My take on Motorcycle Diaries
This book is gripping. I felt like I was on a journey myself and those are my favorite kind of reads. If you aspire to travel and want an introduction to the person the world calls Che read the book.
this would have been a great adventure of a lifetime
The blurb on the back of the version I read states "His trip might have been the adventure of a lifetime - had his lifetime not turned into a much greater adventure," and it is true, this would have been a great adventure of a lifetime. I found myself at times laughing, moaning in sympathy and cheering. It is easy to see the beginning of the revolutionary. Four stars.However, I have a few minor complaints about the book- or at least the version I read. One would be the number of Preface's, chronologies, maps and introductions at the start of the book. One introduction alone takes up fifteen pages, and reads more like an academic paper a History student at University might write. <-- This leads me to my second complaint. This mini academic paper would have been better placed at the end of the book, as it uses several quotes and examples from the diaries themselves which make no sense unless you have read the diaries themselves, ergo, why is it at the beginning where these quotes and examples would make no sense?Otherwise, a great read and well worth the money spent.
“Nearing 30, Alberto is seeing the Atlantic for the first time and is overwhelmed…..” [Che, at his uncles house in Villa Gesell]
This is a book in many parts, it’s more a revised blog than a diary as it doesn’t itemise the days, rather it covers short periods of travel as Che tried to turn it into more of a narrative a year later before setting off on another 2 year trek. It spans from December 1951 to August 1952 as Che and his older friend Alberto travel Latin America on a temperamental 1939 Norton 500cc motorbike.At 165 pages [plus 24 pages of black & white pictures] this is generally an easy read but using a good map adds a lot to the understanding. The ‘diary’ actually starts on page 31, the earlier pages being introductions and contents information. Much of the route is easy to follow but a lot has changed over the years. However, it is still possible to make out the bulk of their route despite some translation errors and Argentinian spellings of place names. Bluffing their way along [before the Pan American Highway was completed] the pair manage to stay in varying places from railway stations [some now ruins and the population gone], army barracks, police stations, fire stations, numerous hospitals, even staying with family friends and acquaintances that they meet along the way to camping rough at lakesides [which are now almost all campsites].Well worth getting a copy if you’re remotely interested in ‘Che’ or Latin America in the 1950s but not really a travel guide in itself nor does it show him becoming a radical as the publicity suggests [he was already radicalised before the journey, Alberto even more so] and the political commentaries present are clearly written much later as the writing style is totally different. It does however show a professional [Che qualified as a Dr the following year] 23 year old who’s in conflict with his past and uncertain about his future in a continent undergoing rapid change. The second half [as they leave Chile and have to hitch-hike] becomes more critical and condemning of society and its clearly been heavily ‘tweaked’ but its still possible to see the growing tensions between the two companions as the journey wears on. Che’ revolutionary halo definitely slips in this.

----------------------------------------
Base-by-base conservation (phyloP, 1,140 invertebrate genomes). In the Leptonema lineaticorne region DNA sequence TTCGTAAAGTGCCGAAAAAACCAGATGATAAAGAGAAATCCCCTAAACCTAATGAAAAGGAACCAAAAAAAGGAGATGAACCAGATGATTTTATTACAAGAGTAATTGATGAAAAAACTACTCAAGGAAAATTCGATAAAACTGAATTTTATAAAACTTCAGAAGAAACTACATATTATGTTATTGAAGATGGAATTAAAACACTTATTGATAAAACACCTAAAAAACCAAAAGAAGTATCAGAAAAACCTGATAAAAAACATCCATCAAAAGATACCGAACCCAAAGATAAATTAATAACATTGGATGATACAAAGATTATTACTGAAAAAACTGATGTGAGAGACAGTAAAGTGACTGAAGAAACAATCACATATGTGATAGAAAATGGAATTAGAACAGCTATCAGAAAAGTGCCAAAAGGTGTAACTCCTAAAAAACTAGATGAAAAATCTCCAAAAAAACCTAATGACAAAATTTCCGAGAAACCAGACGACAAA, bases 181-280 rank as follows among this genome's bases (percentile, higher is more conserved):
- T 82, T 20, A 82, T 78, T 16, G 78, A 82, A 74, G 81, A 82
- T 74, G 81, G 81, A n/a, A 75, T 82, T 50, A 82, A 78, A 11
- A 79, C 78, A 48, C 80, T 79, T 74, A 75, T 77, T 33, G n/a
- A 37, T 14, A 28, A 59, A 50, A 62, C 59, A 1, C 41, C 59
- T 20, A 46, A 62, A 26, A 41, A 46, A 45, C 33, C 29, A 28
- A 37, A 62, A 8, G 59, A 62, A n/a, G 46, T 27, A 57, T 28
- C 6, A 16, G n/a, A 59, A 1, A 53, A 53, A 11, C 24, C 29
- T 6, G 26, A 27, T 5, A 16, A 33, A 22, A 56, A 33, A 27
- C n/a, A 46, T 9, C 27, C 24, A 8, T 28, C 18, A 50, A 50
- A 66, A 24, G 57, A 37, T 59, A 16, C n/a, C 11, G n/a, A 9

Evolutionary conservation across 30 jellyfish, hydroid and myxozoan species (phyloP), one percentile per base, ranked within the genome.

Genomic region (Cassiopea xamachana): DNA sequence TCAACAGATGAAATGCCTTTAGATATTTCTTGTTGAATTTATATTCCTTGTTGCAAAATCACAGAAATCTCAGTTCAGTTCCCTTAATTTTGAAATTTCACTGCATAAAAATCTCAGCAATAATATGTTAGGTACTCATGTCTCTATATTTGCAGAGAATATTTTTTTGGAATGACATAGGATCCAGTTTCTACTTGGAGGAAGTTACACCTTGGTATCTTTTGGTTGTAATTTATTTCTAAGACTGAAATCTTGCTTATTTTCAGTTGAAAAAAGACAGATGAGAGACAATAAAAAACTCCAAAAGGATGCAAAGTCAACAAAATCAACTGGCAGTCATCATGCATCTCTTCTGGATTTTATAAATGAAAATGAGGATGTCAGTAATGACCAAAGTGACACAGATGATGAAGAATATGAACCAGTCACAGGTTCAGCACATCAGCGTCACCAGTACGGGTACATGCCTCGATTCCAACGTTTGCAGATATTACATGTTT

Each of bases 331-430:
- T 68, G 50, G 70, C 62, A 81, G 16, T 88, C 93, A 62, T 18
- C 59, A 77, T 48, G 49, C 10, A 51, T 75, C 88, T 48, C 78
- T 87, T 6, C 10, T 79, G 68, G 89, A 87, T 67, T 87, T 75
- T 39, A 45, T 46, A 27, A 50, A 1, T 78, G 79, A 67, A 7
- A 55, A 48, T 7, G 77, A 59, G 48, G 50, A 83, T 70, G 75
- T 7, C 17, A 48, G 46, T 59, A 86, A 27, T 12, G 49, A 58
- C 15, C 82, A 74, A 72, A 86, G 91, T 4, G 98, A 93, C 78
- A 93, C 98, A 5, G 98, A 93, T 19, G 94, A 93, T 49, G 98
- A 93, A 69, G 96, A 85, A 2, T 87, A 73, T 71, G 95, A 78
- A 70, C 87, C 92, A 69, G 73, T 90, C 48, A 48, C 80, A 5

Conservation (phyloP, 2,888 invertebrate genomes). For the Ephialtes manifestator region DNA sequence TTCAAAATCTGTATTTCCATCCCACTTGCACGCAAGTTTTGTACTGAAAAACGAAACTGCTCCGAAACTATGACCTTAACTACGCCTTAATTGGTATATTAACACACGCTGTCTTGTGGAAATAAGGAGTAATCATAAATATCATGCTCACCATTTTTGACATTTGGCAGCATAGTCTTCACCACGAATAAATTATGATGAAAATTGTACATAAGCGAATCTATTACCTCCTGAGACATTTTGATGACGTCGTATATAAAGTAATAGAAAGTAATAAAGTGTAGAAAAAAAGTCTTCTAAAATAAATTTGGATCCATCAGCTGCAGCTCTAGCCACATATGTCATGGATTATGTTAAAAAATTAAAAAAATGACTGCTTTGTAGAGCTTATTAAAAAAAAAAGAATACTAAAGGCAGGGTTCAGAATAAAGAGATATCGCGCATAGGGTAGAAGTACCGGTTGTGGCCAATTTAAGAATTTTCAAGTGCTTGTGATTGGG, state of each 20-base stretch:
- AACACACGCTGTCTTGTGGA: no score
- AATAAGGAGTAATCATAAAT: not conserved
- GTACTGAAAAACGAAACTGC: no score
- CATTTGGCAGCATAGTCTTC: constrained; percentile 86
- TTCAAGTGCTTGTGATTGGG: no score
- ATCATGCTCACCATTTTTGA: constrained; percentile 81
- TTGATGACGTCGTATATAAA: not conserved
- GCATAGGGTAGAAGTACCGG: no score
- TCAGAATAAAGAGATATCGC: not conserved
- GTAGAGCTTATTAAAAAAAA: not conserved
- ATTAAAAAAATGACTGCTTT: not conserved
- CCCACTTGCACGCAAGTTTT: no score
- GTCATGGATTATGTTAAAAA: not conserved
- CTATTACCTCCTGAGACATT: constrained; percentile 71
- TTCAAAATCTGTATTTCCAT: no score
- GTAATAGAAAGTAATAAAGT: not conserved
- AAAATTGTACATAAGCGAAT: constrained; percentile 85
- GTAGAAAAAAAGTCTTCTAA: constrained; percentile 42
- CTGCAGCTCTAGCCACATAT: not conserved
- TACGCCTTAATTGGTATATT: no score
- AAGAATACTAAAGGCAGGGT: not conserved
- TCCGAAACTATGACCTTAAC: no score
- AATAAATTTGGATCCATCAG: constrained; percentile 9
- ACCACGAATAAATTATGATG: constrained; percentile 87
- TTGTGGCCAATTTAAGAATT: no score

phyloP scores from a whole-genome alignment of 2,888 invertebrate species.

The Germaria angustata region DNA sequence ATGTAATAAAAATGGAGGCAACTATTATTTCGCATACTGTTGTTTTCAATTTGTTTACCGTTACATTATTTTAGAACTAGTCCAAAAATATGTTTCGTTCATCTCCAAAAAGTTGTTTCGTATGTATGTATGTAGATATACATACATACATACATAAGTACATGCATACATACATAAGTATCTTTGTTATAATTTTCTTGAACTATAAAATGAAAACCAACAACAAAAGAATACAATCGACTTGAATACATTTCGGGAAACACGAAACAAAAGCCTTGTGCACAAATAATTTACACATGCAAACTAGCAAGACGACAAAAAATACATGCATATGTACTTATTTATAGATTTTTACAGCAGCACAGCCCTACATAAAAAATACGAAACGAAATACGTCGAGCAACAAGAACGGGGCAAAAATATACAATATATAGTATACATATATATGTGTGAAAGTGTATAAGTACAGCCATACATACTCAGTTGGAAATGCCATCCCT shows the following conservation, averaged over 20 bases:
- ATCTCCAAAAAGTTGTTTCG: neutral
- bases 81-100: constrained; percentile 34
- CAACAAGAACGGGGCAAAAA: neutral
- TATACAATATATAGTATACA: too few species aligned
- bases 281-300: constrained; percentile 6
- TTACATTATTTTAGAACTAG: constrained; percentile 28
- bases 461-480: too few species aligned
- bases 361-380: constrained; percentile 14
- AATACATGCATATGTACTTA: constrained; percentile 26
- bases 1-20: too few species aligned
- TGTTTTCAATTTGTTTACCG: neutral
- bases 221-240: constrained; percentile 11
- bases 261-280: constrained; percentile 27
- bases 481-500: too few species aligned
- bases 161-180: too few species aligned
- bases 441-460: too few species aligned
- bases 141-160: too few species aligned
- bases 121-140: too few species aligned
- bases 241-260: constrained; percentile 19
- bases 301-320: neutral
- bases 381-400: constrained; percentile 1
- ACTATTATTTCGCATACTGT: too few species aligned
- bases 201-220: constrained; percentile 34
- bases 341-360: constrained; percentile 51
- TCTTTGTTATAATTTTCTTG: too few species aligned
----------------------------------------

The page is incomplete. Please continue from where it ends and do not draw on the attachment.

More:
A journey we would all love to take
The mythology attached to this book is incredible. One has to detach what one knows of Guevara's later life and examine the text as written by a young man on the cusp of great things, but still evolving a world-view. Indeed, anyone looking for politics and revelation should look elsewhere, as there are few passages devoted to that element, aside from the final chapter, which is powerfully eloquent.The Diaries are full of the misery of a hand-to-hand existence, where the daily struggle to find or talk their way into a meal is paramount. The logistical puzzle of how to get from A to B is also never far from the surface. These passages, where the beauty of the landscape is drawn, are some of the more memorable passages. So too the descriptions of villages, towns and ancient cities that the two friends encounter, especially in Peru.Guevara is a fine writer, selecting expressions that assist us to see what he saw, to feel the poverty and guess at the squalor of existence that he saw on display along his journey. Clearly, this shaped Guevara's attitude. An important book, shorter than I had imagined, but well worth your time.
What would you say if you were here now Ernesto?
What would you say if you were here now Ernesto? That nothing has changed since you drove thousands of miles across humanity? You write these words, light, lyrical, clear, with insight about who we really are. And those monsters you fought are bigger than ever now. They run nations, corporations, they own billions, they corrupt, they consume, they suck everything out this earth. This brief diary of yours should be read by every child.
Fascinating people on a fascinating journey
The Motorcycle Diaries tells the story of a journey through South America undertaken by Che and his friend. Always hungry and penurious, Che explains how they relied on the hospitality and generosity of the people they met; his descriptions of the different customs, foods, accommodation and hospitality of the countries they passed through are fascinating. This is not a motorcycle journey book in the way that Zen and the Art of Motorcycle Maintenance is - in fact the notoriously unreliable bike is abandoned quite early on - it's more of a social commentary and reflexive analysis concerning the ordinary people of South America. Some of the events described are poignant and some are hilarious - this book will make you both think and laugh. It also provides a fascinating insight into the thoughts of the young Che. This edition also includes a personal and naive introduction by Che's daughter. Altogether a thoroughly good read.